In one of her first interviews in her position as Group CTO of EMG, Lucy O’Brien reveals how she aims to push for change in broadcast engineering and streamline the offerings of the live production toolbox at her disposal.
Along with other big changes at EMG, April saw the broadcast services provider welcome industry leader Lucy O’Brien as Group CTO. With a mission to lead EMG’s technical strategy, develop its technological roadmap, manage its country CTOs across Europe and the US, and be responsible for recruiting the technical team at the group, O’Brien is based at EMG’s UK HQ in High Wycombe.
Her predecessor Bevan Gibson is now COO, and when speaking to IBC365 she confirmed that she aims to continue the momentum for change within the group started by Gibson.
“Nobody likes change,” she admits. “That’s always tricky. It doesn’t matter if you’re just changing someone’s email address or if you’re changing entirely how they work, but broadcasting has been changing hugely over the last five years.”
“It’s certainly going to change again over the next five years,” she continues. “We’re in a state of flux. Most of what we do has an element of networking behind it, but we’ve got lots of traditional broadcast engineers. I’m one of them to a degree; I’ve been in the industry 20 years now, and when I did my BBC graduate course, there was nothing about networking at all.”
“What we need is that hybrid person in the middle who can understand all the networking, but critically, also understand production workflow,” Lucy O’Brien
She has had plenty of opportunities to get acquainted with new tech trends, however. “When I was at the BBC, I was in playout for a long time, then I was in the operations centre for a while, I’ve done projects, I’ve done everything, pretty much. I’ve been quite fortunate in that sense,” she says.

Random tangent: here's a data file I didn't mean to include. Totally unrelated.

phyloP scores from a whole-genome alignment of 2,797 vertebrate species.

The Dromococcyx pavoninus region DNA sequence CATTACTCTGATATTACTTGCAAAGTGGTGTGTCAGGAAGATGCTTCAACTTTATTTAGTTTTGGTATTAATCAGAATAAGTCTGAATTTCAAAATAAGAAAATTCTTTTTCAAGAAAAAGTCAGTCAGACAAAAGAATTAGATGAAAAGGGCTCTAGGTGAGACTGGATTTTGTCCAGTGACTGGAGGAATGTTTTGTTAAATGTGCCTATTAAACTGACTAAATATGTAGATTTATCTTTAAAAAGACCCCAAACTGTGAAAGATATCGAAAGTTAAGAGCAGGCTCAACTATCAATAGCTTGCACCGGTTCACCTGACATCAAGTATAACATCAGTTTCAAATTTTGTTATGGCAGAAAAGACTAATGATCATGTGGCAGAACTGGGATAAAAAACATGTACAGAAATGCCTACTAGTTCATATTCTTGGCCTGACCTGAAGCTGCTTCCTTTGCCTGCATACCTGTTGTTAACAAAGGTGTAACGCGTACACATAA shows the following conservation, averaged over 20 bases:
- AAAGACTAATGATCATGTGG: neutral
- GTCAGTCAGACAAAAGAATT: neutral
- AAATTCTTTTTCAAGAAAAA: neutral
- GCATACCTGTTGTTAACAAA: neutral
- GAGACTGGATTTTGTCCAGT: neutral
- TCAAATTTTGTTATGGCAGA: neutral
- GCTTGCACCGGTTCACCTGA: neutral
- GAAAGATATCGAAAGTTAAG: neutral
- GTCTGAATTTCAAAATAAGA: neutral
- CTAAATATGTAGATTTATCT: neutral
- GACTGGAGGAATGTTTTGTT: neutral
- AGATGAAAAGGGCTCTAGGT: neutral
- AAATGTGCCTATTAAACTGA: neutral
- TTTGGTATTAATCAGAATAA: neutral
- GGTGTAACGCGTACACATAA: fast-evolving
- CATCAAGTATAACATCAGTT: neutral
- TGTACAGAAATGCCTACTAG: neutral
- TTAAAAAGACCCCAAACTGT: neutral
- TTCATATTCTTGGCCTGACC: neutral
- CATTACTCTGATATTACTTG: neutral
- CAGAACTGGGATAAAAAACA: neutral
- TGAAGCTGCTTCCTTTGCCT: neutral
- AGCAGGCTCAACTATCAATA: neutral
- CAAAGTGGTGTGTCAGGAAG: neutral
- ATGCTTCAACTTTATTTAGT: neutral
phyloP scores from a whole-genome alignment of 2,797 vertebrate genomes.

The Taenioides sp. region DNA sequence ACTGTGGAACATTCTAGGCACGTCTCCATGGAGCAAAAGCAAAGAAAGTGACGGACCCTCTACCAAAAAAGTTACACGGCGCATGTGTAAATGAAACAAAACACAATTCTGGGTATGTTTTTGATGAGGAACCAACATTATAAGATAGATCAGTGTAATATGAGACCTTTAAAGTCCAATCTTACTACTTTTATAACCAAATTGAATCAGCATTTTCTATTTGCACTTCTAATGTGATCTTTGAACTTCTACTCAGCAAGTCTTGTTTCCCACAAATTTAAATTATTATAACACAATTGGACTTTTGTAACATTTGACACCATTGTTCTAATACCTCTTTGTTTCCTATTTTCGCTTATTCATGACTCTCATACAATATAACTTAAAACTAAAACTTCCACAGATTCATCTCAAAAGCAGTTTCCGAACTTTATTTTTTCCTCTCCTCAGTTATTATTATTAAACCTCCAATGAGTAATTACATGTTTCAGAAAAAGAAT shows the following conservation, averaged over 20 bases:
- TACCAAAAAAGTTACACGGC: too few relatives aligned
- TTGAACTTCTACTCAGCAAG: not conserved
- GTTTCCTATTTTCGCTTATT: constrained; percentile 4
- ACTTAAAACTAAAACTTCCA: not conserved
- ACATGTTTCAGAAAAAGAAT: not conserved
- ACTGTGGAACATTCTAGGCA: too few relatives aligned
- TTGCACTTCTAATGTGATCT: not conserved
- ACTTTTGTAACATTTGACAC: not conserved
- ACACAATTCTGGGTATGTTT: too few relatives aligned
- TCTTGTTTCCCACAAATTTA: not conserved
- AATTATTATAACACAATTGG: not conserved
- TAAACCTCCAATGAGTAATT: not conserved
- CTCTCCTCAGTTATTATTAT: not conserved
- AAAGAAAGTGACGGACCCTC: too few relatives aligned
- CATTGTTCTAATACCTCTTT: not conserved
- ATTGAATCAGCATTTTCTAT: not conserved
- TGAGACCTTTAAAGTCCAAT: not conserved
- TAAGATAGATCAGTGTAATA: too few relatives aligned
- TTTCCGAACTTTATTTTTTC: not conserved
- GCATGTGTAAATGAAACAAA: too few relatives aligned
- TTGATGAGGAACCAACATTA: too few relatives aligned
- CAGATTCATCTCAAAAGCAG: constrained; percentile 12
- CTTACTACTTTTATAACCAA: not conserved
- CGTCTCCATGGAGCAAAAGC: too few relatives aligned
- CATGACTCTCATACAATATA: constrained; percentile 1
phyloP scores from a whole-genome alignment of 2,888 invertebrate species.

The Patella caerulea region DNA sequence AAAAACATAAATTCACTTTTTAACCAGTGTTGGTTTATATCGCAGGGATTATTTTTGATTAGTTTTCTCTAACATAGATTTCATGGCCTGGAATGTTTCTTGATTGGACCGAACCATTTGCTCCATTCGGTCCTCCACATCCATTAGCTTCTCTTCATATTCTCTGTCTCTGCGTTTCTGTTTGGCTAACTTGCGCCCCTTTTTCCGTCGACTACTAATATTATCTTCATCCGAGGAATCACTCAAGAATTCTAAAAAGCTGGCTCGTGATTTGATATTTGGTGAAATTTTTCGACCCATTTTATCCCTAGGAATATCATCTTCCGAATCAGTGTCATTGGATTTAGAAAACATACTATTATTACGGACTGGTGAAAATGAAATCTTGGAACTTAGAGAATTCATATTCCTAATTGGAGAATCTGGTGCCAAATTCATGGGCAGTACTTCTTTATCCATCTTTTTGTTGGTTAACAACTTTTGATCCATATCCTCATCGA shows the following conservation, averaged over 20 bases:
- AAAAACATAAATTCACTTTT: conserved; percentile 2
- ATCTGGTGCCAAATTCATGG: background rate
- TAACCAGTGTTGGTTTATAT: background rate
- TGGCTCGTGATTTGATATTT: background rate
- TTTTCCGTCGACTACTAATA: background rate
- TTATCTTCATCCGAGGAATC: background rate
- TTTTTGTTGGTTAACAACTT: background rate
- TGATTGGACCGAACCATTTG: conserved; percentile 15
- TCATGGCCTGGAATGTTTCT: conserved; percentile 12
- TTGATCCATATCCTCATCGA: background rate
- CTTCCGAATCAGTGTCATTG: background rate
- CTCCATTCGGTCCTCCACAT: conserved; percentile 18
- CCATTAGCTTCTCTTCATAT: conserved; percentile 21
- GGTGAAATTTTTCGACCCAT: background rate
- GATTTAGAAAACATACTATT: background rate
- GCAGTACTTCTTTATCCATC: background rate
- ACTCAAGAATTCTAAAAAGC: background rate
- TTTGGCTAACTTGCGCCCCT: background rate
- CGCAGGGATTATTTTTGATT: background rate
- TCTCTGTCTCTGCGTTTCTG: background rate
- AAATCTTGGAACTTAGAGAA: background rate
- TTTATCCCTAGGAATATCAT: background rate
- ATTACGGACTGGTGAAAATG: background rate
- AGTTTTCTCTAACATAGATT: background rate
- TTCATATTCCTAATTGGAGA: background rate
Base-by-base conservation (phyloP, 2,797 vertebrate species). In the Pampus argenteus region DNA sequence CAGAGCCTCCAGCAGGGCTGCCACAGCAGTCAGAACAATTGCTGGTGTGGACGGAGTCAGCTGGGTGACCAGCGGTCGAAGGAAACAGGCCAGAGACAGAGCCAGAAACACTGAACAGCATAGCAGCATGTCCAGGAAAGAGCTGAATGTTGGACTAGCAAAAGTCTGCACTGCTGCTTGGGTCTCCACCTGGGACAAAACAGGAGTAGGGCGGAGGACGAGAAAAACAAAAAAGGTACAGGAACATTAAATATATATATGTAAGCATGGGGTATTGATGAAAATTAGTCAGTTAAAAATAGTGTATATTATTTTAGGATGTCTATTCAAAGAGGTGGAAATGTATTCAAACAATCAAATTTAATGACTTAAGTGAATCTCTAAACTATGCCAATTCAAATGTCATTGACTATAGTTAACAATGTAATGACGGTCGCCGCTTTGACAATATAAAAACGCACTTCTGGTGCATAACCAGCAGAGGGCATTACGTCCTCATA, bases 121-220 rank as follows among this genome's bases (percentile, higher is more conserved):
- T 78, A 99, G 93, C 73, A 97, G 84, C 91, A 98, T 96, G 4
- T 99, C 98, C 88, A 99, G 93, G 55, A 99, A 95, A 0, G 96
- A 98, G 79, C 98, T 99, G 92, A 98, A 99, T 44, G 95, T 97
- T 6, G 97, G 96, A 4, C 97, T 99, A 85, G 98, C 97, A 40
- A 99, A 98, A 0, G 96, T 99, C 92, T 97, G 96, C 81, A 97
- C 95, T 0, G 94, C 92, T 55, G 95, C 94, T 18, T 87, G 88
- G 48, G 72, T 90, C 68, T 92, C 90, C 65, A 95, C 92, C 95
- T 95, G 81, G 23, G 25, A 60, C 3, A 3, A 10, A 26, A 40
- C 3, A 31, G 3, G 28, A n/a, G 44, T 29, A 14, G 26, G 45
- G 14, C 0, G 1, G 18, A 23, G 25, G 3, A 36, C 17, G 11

Since then, O’Brien has done quite a lot of work in the traditional broadcast and IP fields; she was head of field operations at ITN and has also held engineering positions at Sky, Discovery and Arqiva, among others. However, the skills gap she identifies isn’t simply between old-school engineers and IT whizz-kids.
“There are lots of people who are broadcast through and through and there are network engineers, but what we need is that hybrid person in the middle who can understand all the networking, but critically, also understand production workflow,” she says. “So they can have the conversation with the producers, completely understand what they’re trying to get to, and then help that person.
“Broadcast engineers, because of the nature of where we’ve come from, understand production workflow. Purely IT engineers, and I’ve worked with lots of them, can get to where you need to be, but when they first come in, they think they can do something like flip a switch and reboot. You can’t do that and go black on-air, even for ‘just 30 seconds’. Sometimes that’s what pure network engineers lack, the knowledge that the production workflow is so critical to everything that we do.”
O’Brien is a bit of a hybrid player herself. She joined EMG from GB News, where as head of technology & operations, she built the channel from scratch in an empty basement into a fully functional news room, two control rooms, two equipment rooms and a broadcast chain, as well as hiring staff, in under three months.
“Personally, I’ve just learned as I’ve gone along,” she says. “At GB News, I, fortunately, had two very IP-literate and very good people, and we could work stuff out between us.
“That project probably taught me the most, as it was almost completely NDI. There were 12 SDI cables in the entire business. Everything else was over NDI, so it was a very quick learning curve, to say the least.”